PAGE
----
'Community' is so overused both in everyday language as well as in scholarly work that it could easily be dismissed as a truism. However, the persistence of the term itself shows that the idea continues to resonate powerfully in our daily lives, ethnographic accounts as well as theoretical analyses. This book returns a timely and concerted anthropological gaze to community as part of a broader consideration of contemporary circumstances of social affiliation and solidarity. Over the last twenty years, community as an idea has overtaken community as social interaction in a number of influential works. However, without elucidating the actual social relations in which the idea of community is realized, it is difficult to account for the emotions it calls forth. Thus while the essays in this book acknowledge the conceptual, imagined dimension of the construction of communities, they also seek to re-embed their accounts of community in a social context. The chapters cover a whole gamut of ethnographic cases from small localities, regional identities, transnationally dispersed personal networks to more limited and ephemeral relationships.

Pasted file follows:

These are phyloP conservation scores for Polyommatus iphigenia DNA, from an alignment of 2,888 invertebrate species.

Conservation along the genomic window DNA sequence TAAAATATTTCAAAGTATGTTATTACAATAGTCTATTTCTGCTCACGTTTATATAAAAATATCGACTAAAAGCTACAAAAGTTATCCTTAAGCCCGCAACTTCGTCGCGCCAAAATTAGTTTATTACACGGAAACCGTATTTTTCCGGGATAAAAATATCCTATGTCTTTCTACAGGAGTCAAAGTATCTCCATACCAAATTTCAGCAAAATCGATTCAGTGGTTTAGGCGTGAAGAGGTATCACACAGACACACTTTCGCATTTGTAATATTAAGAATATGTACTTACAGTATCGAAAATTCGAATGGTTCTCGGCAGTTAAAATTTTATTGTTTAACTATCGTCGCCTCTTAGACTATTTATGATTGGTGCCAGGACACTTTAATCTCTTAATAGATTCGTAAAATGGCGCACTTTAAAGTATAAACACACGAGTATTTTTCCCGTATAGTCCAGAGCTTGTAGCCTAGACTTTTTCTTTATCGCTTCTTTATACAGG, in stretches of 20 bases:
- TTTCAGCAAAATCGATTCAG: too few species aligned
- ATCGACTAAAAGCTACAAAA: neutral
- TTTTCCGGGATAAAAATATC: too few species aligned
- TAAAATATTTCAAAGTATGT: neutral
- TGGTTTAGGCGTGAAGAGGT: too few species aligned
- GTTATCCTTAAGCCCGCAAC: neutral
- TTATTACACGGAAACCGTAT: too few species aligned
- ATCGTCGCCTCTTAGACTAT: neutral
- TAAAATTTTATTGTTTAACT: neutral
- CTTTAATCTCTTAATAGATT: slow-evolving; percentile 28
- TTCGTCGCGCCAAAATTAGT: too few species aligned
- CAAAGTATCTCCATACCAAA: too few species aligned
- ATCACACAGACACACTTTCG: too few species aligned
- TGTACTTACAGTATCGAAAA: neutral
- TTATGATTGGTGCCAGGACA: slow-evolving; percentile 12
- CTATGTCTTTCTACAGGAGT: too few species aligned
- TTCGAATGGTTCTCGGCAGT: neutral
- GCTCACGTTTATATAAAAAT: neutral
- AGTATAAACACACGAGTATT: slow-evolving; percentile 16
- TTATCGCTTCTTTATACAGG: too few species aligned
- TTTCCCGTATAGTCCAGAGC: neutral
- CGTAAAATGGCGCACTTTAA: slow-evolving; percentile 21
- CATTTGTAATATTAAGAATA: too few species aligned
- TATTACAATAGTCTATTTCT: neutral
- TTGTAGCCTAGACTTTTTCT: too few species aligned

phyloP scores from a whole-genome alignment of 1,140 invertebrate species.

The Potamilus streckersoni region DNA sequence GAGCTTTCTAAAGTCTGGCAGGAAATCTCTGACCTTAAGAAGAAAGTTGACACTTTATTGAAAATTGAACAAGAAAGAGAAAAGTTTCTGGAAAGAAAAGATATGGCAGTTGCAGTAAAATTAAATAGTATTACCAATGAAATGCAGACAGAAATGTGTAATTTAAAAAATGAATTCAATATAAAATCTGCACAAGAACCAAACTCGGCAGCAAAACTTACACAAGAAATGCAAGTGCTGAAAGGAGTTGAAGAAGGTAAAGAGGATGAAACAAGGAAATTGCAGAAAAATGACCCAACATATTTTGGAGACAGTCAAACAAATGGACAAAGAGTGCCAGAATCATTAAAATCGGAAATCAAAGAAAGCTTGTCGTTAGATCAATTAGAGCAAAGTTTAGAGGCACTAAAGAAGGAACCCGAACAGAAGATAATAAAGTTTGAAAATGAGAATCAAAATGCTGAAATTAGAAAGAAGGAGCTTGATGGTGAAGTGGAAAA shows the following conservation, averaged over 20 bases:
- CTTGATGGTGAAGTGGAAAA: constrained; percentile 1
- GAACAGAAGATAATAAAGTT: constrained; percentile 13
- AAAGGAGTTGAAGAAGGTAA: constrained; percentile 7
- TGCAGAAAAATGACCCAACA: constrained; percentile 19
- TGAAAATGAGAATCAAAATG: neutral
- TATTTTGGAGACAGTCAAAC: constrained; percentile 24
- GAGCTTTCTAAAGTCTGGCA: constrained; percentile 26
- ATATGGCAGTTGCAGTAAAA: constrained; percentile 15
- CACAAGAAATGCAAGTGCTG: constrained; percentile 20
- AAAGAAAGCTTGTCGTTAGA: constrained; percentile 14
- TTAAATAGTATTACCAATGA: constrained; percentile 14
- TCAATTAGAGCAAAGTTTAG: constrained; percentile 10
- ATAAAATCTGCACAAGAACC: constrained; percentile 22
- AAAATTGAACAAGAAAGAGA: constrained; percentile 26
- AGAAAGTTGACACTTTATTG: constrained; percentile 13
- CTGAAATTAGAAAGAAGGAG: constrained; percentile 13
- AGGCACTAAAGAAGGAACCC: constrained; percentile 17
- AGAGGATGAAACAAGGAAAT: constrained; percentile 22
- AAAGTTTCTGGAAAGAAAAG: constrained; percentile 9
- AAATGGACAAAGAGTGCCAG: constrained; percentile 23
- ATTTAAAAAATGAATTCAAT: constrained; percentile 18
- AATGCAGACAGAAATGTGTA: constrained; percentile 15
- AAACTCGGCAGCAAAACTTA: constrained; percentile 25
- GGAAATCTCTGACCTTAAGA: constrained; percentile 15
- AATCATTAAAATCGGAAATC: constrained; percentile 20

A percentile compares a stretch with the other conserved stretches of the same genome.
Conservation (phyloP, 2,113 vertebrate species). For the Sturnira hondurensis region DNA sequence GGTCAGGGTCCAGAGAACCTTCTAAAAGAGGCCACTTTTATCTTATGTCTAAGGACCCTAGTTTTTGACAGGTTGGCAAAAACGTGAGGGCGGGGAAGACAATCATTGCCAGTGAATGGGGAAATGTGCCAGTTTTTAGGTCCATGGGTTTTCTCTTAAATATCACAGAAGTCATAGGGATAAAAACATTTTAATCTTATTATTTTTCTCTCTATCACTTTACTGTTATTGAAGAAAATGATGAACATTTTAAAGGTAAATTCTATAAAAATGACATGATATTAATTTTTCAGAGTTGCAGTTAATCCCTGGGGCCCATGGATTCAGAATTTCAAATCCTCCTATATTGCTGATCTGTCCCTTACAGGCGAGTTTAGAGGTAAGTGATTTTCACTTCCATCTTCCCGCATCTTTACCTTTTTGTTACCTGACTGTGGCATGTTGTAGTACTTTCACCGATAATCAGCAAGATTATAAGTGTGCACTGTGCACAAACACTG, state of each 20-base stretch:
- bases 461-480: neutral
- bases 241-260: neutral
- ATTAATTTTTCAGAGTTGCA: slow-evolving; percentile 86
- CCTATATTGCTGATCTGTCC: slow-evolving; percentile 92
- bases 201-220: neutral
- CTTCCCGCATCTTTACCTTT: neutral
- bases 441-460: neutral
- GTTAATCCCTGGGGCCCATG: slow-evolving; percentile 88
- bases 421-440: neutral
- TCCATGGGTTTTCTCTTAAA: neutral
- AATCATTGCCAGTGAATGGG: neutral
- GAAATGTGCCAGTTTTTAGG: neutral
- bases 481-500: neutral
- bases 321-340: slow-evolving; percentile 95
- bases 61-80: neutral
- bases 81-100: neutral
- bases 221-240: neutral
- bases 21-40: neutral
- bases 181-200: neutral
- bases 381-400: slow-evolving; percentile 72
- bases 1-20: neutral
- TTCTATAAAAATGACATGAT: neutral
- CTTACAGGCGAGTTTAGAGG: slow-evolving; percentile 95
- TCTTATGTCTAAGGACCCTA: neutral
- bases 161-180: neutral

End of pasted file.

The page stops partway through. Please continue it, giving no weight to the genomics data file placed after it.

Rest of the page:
The authors contribute invigorating new material to an established and crucial area of anthropological study. Vered Amit, Anthony Cohen, Andrew Dawson, Noel Dyck, John Gray, Signe Howell, Marian Kempny, Ullrich Kockel, Karen Fog Olwig and Nigel Rapport.
Vered Amit is an Associate Professor at Concordia University, Canada. She is editor of Constructing the Field (1999).